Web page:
Graduate School

Project B4: Applying similarity mechanics and finite element simulations to increase process efficiency in soft and hard processing

Person in Charge: Dipl.-Ing. Julius Osterried
Motivation and aim:
The condition of highly stressed, notch containing components is changed within a process chain by sequential cutting processes, thus affecting performance and durability. The influence and interactions of sequential cuts on the final component condition are either not identified in detail or hard to determine. There is insufficient knowledge about residual stress development for machining processes with multi edged tools. The aim of the project is to simulate broaching as a sub process of a process chain while considering sequential cutting and to examine the influences of relevant process parameters. A prediction of the final component condition after machining, in dependency of the initial component condition is also developed.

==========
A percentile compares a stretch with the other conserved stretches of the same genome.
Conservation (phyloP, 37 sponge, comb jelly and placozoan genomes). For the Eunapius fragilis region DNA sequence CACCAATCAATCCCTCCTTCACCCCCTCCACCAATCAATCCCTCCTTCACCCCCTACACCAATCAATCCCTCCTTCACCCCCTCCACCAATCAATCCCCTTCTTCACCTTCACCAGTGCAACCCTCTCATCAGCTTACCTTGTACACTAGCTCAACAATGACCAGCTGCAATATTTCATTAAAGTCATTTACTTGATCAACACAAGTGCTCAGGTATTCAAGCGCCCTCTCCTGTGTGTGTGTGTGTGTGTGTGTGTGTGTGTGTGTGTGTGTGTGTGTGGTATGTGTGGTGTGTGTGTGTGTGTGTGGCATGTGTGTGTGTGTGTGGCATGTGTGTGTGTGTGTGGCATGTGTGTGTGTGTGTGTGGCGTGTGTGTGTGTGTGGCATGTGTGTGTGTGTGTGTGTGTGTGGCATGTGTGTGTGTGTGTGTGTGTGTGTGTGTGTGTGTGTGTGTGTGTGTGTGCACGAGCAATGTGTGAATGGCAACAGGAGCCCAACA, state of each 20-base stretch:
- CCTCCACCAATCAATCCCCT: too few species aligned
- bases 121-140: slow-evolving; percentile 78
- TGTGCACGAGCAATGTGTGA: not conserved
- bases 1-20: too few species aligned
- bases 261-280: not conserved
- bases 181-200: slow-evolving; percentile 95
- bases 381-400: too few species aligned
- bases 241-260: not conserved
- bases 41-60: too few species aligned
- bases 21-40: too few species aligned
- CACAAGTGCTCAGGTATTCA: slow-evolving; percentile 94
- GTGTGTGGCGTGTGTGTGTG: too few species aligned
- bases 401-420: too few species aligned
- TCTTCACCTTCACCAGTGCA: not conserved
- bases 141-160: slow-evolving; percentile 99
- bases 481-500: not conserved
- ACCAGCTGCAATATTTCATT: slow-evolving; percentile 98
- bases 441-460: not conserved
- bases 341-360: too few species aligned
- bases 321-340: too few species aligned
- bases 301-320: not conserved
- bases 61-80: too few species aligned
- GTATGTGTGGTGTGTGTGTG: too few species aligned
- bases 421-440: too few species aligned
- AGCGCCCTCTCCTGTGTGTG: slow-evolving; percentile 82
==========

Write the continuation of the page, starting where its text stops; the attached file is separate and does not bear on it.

Research Results
  • FE modeling of sequential machining processes in 2D, transfer component conditions, linking to adjacent sub processes
  • Determination of the surface layer condition with small element edge sizes and remeshing for realization of material separation
  • Numerical study of the influences of process parameters and initial conditions of the component
  • Development of a forecasting model to describe the component condition after chip removal process done by broaching
  • Residual stress state depends on process parameters as well as on the number of sequential cuts
  • With increasing number of cuts: change of surface residual stresses, as well as deeper tensile residual stresses for simultaneously decreasing cutting velocity and increasing uncut chip thickness
  • Development of a steady state in the surface layer after a higher number of sequential cuts